In the study of Paul’s two letters to the Corinthians, it is necessary to mention that he was dealing with the problem of gnosticism. Gnosticism was a particular Greek heresy based upon a number of Greek philosophical presuppositions. It paralleled the mystery religions that were also current in the Greek world at that time. The mystery religions had certain kinds of hidden knowledge that were communicated to those within the group. Many of these mystery religions expressed salvation in terms of acquiring this particular knowledge that was secret or special to the religion itself.

This is a portion of Second Corinthians that puzzles commentators. The first portion comes in two parts, the first dealing with a special vision, a revelation that Paul received. That is puzzling for all sorts of reasons. One cause of puzzlement is that he apparently refers to himself abstractly, in the third person. He wrote, "I know a man in Christ who fourteen years ago was caught up to the third heaven" (2 Cor. 12:2).

Last week we studied the second half of 2 Corinthians 11, in which the Apostle Paul boasts of his sufferings. He did so reluctantly but comprehensively in order to defend his apostleship with the Corinthians, which was, at the same time, a defense of the Gospel. It was because of his concern for them and his concern for the Gospel that he did what was obviously distasteful to him.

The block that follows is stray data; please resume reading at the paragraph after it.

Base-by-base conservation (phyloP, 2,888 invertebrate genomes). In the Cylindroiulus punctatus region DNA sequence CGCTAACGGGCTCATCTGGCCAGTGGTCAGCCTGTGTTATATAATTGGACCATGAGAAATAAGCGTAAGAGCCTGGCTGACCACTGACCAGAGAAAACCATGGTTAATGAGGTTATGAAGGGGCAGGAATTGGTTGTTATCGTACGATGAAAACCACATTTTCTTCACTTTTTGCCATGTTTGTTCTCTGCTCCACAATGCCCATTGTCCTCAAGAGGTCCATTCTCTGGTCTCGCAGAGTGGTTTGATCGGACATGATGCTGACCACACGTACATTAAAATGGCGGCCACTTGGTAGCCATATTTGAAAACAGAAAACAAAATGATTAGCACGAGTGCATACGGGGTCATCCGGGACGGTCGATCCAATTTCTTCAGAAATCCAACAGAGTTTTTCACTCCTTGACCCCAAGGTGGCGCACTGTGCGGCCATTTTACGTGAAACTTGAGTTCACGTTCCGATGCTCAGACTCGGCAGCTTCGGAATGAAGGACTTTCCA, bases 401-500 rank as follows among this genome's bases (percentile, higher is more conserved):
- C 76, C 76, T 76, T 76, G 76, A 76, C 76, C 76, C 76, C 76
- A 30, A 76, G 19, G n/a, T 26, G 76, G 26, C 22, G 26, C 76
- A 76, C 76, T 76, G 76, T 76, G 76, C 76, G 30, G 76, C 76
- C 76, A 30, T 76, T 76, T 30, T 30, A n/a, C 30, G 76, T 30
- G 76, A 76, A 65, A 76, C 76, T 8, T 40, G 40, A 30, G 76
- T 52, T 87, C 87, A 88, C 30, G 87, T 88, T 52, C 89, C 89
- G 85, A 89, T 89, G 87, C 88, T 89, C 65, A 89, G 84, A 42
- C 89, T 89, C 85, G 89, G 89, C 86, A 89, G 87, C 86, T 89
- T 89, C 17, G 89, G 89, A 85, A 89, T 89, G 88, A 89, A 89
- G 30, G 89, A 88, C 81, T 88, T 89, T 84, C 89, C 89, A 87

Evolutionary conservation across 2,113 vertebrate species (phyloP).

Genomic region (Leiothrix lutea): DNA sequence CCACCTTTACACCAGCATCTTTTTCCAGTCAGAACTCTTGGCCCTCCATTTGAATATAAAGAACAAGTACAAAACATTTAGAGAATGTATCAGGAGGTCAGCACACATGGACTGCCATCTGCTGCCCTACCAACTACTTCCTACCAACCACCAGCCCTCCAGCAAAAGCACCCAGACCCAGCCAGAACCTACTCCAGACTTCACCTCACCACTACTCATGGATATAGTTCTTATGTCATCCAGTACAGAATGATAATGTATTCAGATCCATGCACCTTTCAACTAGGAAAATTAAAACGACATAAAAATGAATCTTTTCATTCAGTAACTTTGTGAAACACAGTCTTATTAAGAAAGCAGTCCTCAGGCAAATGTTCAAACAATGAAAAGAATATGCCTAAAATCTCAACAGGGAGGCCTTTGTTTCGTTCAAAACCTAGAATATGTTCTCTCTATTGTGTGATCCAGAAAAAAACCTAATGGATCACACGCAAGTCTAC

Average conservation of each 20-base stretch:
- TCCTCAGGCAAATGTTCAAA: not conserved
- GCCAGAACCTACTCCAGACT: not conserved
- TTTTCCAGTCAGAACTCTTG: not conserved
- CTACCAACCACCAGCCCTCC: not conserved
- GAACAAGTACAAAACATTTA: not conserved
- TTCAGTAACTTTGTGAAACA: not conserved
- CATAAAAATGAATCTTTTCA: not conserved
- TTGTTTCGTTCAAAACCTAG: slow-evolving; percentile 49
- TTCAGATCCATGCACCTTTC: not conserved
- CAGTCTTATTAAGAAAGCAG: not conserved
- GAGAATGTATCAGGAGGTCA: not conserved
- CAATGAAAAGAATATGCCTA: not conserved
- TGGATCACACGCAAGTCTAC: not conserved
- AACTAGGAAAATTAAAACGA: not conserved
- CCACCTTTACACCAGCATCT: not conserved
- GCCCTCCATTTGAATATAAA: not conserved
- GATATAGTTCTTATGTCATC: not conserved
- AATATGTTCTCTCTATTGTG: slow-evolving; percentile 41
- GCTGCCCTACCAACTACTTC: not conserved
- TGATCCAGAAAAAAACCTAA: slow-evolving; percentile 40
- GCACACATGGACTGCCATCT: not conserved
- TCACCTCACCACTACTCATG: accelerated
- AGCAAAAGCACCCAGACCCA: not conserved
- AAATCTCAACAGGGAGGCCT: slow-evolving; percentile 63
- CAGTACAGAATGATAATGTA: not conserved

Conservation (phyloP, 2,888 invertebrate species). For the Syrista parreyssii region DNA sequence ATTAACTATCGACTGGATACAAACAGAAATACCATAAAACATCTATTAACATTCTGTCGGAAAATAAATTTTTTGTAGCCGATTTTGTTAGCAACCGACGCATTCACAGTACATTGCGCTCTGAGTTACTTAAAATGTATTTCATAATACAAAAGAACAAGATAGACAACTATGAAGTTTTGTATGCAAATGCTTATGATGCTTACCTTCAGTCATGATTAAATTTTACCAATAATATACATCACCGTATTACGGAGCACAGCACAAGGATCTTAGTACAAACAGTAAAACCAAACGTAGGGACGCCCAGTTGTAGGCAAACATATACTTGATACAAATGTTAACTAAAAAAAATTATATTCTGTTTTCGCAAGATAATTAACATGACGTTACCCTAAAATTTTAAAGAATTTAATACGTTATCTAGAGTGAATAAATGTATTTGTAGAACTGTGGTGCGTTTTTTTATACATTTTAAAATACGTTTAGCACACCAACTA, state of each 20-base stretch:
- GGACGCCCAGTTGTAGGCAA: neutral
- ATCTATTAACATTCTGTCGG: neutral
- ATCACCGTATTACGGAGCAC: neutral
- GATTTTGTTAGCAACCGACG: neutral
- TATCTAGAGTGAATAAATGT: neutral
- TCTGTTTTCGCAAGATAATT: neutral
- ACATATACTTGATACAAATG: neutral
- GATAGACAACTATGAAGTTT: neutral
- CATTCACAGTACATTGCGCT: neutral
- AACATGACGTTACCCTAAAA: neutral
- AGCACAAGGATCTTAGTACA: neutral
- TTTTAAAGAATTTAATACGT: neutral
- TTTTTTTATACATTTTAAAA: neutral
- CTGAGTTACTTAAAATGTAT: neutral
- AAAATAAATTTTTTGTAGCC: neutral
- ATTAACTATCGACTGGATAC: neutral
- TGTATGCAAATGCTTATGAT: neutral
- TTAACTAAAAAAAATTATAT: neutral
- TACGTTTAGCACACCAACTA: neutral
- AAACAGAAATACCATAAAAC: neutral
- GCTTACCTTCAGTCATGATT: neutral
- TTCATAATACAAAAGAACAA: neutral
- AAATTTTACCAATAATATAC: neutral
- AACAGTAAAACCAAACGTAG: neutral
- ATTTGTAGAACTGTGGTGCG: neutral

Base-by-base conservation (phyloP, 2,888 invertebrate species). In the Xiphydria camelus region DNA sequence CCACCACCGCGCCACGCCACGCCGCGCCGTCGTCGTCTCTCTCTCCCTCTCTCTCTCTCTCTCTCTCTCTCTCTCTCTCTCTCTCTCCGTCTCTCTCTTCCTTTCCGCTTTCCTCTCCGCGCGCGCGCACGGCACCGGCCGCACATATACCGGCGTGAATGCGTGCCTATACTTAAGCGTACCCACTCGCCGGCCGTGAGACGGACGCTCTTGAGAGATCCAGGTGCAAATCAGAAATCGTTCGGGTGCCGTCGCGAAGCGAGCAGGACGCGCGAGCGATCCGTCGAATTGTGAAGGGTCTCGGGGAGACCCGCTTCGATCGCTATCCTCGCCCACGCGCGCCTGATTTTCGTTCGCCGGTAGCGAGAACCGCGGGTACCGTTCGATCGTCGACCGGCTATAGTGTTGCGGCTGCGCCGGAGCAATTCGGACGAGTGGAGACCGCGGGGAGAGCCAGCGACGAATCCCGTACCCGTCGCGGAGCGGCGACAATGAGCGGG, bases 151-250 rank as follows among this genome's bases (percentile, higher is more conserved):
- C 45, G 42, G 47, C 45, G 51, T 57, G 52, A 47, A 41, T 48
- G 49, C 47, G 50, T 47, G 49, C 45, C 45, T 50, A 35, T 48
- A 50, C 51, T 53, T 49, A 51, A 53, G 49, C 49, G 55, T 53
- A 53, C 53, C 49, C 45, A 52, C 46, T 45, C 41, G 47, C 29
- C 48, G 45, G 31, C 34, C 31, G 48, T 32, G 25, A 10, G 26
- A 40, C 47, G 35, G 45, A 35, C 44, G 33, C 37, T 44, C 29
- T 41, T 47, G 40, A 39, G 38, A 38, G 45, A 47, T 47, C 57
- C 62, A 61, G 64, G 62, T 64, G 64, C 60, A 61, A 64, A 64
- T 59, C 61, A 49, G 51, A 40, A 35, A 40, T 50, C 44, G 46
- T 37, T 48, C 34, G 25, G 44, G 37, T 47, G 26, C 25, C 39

If Paul was boasting of his apostleship, he could have said quite rightly, "Look at all the churches I have founded. Look at all the people who have come to Christ through my ministry. Look at all the difficulties I went through to plant the banner of Christ in foreign soil." But he did not say that. Instead he pointed out that he was in prison more frequently and flogged more severely. He was exposed to death again and again. He was beaten. He was misused. He was stoned. He was shipwrecked. These are all things we would think of negatively. And yet, these are things Paul endured for the sake of the glory of proclaiming Jesus Christ, his Lord.

The Lord, when he first called Paul and gave him instructions in Damascus shortly after his conversion, had said, "I will show him how much he must suffer for my name" (Acts 9:16). In 2 Cor. 11:28, Paul adds, "Besides everything else, I face daily the pressure of my concern for all the churches." In addition to the physical pressures, he endured what we would call mental pressures or psychological pressures as well.